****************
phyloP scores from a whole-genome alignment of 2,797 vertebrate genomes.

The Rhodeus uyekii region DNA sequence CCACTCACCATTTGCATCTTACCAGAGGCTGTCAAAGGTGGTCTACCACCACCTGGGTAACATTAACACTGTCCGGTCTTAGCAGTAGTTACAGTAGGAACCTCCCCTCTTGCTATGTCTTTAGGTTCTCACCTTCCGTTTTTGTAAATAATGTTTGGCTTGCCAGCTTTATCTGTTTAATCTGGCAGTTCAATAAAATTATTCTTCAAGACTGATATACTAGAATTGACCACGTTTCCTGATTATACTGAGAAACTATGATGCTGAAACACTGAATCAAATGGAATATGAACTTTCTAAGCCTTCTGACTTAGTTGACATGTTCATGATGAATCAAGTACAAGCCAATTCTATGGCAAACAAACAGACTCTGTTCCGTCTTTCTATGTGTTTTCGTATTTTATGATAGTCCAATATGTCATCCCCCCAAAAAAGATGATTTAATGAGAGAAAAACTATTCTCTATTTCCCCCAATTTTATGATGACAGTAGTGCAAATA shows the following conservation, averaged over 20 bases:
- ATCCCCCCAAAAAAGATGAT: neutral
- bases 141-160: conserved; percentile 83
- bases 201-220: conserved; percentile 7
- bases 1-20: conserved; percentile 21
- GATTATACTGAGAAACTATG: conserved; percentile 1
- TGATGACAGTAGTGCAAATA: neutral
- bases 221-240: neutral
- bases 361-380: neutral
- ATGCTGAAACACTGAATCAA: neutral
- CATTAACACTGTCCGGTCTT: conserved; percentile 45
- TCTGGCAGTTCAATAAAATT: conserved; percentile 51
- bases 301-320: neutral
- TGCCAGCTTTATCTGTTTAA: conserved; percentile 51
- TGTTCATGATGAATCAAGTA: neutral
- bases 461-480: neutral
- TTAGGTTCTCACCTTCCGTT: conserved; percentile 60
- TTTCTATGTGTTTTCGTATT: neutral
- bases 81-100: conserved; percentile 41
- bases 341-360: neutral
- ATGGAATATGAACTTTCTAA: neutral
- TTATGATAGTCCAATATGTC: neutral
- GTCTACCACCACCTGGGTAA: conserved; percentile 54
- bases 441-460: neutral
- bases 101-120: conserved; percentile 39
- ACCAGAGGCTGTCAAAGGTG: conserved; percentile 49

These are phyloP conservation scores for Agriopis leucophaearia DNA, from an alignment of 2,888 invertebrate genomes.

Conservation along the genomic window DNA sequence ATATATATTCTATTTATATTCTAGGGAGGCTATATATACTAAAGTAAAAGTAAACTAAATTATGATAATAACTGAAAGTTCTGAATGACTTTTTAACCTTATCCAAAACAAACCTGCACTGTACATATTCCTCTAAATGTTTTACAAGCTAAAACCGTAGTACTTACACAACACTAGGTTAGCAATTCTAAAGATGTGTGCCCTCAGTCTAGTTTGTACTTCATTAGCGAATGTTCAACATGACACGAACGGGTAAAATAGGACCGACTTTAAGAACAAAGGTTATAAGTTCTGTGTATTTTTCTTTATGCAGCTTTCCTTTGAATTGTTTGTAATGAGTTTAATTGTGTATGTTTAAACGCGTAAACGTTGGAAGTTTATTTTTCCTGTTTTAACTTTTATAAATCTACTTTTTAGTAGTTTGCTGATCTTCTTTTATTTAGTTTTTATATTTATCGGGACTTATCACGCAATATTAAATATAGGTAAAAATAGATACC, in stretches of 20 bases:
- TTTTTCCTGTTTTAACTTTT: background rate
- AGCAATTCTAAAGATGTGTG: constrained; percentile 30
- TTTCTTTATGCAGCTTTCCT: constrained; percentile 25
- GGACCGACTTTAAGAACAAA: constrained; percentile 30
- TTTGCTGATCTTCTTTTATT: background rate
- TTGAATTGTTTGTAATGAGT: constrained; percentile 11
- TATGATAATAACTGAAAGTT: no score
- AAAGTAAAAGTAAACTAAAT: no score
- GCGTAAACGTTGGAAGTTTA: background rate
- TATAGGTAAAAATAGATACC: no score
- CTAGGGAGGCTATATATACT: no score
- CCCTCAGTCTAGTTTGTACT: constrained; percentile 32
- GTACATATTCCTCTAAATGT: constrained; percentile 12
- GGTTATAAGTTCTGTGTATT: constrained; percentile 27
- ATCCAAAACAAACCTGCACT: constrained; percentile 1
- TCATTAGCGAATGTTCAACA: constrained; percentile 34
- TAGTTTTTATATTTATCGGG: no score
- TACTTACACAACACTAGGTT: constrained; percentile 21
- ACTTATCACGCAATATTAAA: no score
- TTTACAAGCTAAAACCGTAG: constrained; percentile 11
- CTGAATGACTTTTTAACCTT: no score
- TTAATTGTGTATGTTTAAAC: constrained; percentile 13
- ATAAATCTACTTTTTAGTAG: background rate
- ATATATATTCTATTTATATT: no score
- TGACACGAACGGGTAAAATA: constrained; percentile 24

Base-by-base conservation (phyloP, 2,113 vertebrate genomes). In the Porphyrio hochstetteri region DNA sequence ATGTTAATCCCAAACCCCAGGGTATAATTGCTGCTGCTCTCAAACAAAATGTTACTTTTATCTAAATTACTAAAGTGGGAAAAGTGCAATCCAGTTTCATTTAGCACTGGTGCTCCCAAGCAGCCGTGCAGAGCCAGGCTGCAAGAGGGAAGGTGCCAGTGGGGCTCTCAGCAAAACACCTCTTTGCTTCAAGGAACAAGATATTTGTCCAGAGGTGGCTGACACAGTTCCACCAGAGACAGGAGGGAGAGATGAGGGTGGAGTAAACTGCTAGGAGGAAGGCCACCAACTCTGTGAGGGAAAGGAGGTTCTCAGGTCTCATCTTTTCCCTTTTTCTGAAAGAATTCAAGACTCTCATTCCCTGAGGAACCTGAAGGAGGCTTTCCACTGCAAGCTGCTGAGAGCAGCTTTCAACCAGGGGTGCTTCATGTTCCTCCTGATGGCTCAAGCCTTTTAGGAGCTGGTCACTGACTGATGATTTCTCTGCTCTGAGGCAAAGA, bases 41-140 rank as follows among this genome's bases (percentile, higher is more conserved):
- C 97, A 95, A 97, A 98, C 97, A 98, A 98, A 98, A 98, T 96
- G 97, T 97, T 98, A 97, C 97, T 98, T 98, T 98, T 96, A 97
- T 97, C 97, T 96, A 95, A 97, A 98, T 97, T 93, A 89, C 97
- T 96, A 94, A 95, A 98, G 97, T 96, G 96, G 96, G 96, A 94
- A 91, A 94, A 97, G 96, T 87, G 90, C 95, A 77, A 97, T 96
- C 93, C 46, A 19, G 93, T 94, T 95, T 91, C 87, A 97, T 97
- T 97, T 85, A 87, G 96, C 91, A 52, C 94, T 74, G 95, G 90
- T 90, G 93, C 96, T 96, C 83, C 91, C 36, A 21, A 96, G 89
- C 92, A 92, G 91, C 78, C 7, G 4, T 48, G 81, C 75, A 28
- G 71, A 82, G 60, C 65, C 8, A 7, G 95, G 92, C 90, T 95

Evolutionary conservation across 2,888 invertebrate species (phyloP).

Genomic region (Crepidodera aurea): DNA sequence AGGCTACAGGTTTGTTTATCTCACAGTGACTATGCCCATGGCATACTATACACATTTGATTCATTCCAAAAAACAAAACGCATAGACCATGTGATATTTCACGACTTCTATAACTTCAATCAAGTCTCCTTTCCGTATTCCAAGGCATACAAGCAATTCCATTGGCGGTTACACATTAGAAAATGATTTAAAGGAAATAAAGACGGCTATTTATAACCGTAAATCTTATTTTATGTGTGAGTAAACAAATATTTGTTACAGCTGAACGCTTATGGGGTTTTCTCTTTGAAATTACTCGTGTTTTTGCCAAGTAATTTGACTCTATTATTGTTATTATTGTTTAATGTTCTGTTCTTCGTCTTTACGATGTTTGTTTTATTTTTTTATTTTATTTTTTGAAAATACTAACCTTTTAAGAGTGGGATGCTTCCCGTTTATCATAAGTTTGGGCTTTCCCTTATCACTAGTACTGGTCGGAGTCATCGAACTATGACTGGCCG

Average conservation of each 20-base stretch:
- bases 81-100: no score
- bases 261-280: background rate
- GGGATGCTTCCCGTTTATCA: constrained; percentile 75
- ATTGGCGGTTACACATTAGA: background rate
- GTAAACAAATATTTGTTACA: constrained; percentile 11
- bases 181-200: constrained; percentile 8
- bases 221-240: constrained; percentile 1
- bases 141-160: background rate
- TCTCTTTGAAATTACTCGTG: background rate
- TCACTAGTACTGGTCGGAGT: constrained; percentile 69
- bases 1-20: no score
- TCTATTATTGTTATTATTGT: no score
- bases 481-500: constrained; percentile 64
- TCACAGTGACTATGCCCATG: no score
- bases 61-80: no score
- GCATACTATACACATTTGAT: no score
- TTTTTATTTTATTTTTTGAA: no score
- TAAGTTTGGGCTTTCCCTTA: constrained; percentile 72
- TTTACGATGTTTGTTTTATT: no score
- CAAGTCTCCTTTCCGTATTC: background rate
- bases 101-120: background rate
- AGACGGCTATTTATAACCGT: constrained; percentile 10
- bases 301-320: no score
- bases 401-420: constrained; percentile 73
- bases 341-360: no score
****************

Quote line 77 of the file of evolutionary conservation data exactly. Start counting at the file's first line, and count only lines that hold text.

- TCTCTTTGAAATTACTCGTG: background rate